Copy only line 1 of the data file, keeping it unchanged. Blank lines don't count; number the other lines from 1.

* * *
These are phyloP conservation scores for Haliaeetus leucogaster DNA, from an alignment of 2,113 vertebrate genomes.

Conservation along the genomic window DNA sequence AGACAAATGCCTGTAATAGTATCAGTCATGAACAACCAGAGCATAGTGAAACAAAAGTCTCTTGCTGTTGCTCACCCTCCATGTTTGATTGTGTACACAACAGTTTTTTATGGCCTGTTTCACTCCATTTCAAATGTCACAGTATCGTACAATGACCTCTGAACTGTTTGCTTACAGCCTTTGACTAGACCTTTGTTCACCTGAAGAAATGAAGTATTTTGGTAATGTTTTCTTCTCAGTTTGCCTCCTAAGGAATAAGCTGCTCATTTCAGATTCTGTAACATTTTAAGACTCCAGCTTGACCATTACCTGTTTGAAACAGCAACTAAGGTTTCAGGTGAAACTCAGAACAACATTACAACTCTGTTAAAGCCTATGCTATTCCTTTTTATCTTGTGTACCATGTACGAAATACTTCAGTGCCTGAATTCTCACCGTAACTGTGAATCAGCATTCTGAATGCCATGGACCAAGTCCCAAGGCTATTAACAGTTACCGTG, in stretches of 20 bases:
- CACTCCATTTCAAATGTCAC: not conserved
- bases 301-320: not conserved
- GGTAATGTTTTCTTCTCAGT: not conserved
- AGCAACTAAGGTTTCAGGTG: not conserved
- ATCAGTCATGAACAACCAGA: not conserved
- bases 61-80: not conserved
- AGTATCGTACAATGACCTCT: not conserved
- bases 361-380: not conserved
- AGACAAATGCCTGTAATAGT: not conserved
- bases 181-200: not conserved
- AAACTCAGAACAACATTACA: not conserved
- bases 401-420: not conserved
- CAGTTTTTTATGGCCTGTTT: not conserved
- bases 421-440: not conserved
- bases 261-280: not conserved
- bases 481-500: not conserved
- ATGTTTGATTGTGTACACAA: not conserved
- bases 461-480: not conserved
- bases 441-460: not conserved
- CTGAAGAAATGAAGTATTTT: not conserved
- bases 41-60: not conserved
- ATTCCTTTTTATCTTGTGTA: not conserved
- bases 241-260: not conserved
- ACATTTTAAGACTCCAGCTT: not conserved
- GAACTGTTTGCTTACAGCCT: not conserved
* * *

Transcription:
These are phyloP conservation scores for Haliaeetus leucogaster DNA, from an alignment of 2,113 vertebrate genomes.